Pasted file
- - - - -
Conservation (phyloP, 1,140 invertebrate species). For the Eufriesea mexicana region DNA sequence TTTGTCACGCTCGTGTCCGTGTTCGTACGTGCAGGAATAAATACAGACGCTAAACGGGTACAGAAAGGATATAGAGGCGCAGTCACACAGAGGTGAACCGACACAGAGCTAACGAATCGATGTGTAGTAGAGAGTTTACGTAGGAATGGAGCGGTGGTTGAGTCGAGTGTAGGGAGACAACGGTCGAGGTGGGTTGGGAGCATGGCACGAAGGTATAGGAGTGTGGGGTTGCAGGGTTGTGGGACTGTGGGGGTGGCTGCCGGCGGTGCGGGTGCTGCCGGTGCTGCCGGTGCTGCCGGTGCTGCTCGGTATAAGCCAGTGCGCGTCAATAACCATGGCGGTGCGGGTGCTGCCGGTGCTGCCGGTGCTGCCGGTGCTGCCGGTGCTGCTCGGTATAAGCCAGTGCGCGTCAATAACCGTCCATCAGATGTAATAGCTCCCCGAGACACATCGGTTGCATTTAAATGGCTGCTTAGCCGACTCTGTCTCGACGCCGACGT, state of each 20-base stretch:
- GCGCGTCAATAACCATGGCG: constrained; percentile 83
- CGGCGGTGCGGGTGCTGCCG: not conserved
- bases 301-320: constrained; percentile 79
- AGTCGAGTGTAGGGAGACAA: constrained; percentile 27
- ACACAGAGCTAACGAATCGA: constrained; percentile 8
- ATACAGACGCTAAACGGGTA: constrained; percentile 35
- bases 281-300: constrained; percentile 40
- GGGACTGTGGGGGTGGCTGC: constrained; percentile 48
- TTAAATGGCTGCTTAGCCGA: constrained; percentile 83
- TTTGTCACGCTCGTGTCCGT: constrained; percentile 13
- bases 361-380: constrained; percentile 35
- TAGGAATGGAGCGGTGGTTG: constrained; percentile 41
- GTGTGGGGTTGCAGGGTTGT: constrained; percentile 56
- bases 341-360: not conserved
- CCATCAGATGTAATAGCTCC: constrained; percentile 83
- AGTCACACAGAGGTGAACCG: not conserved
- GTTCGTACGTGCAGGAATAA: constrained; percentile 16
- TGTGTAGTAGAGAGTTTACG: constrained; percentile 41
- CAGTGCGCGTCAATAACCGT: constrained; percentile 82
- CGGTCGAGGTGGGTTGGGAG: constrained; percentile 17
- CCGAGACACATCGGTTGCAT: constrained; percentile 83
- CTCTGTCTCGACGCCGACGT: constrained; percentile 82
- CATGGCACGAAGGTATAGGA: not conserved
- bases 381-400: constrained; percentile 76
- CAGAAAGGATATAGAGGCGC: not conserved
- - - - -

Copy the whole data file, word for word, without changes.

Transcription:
Conservation (phyloP, 1,140 invertebrate species). For the Eufriesea mexicana region DNA sequence TTTGTCACGCTCGTGTCCGTGTTCGTACGTGCAGGAATAAATACAGACGCTAAACGGGTACAGAAAGGATATAGAGGCGCAGTCACACAGAGGTGAACCGACACAGAGCTAACGAATCGATGTGTAGTAGAGAGTTTACGTAGGAATGGAGCGGTGGTTGAGTCGAGTGTAGGGAGACAACGGTCGAGGTGGGTTGGGAGCATGGCACGAAGGTATAGGAGTGTGGGGTTGCAGGGTTGTGGGACTGTGGGGGTGGCTGCCGGCGGTGCGGGTGCTGCCGGTGCTGCCGGTGCTGCCGGTGCTGCTCGGTATAAGCCAGTGCGCGTCAATAACCATGGCGGTGCGGGTGCTGCCGGTGCTGCCGGTGCTGCCGGTGCTGCCGGTGCTGCTCGGTATAAGCCAGTGCGCGTCAATAACCGTCCATCAGATGTAATAGCTCCCCGAGACACATCGGTTGCATTTAAATGGCTGCTTAGCCGACTCTGTCTCGACGCCGACGT, state of each 20-base stretch:
- GCGCGTCAATAACCATGGCG: constrained; percentile 83
- CGGCGGTGCGGGTGCTGCCG: not conserved
- bases 301-320: constrained; percentile 79
- AGTCGAGTGTAGGGAGACAA: constrained; percentile 27
- ACACAGAGCTAACGAATCGA: constrained; percentile 8
- ATACAGACGCTAAACGGGTA: constrained; percentile 35
- bases 281-300: constrained; percentile 40
- GGGACTGTGGGGGTGGCTGC: constrained; percentile 48
- TTAAATGGCTGCTTAGCCGA: constrained; percentile 83
- TTTGTCACGCTCGTGTCCGT: constrained; percentile 13
- bases 361-380: constrained; percentile 35
- TAGGAATGGAGCGGTGGTTG: constrained; percentile 41
- GTGTGGGGTTGCAGGGTTGT: constrained; percentile 56
- bases 341-360: not conserved
- CCATCAGATGTAATAGCTCC: constrained; percentile 83
- AGTCACACAGAGGTGAACCG: not conserved
- GTTCGTACGTGCAGGAATAA: constrained; percentile 16
- TGTGTAGTAGAGAGTTTACG: constrained; percentile 41
- CAGTGCGCGTCAATAACCGT: constrained; percentile 82
- CGGTCGAGGTGGGTTGGGAG: constrained; percentile 17
- CCGAGACACATCGGTTGCAT: constrained; percentile 83
- CTCTGTCTCGACGCCGACGT: constrained; percentile 82
- CATGGCACGAAGGTATAGGA: not conserved
- bases 381-400: constrained; percentile 76
- CAGAAAGGATATAGAGGCGC: not conserved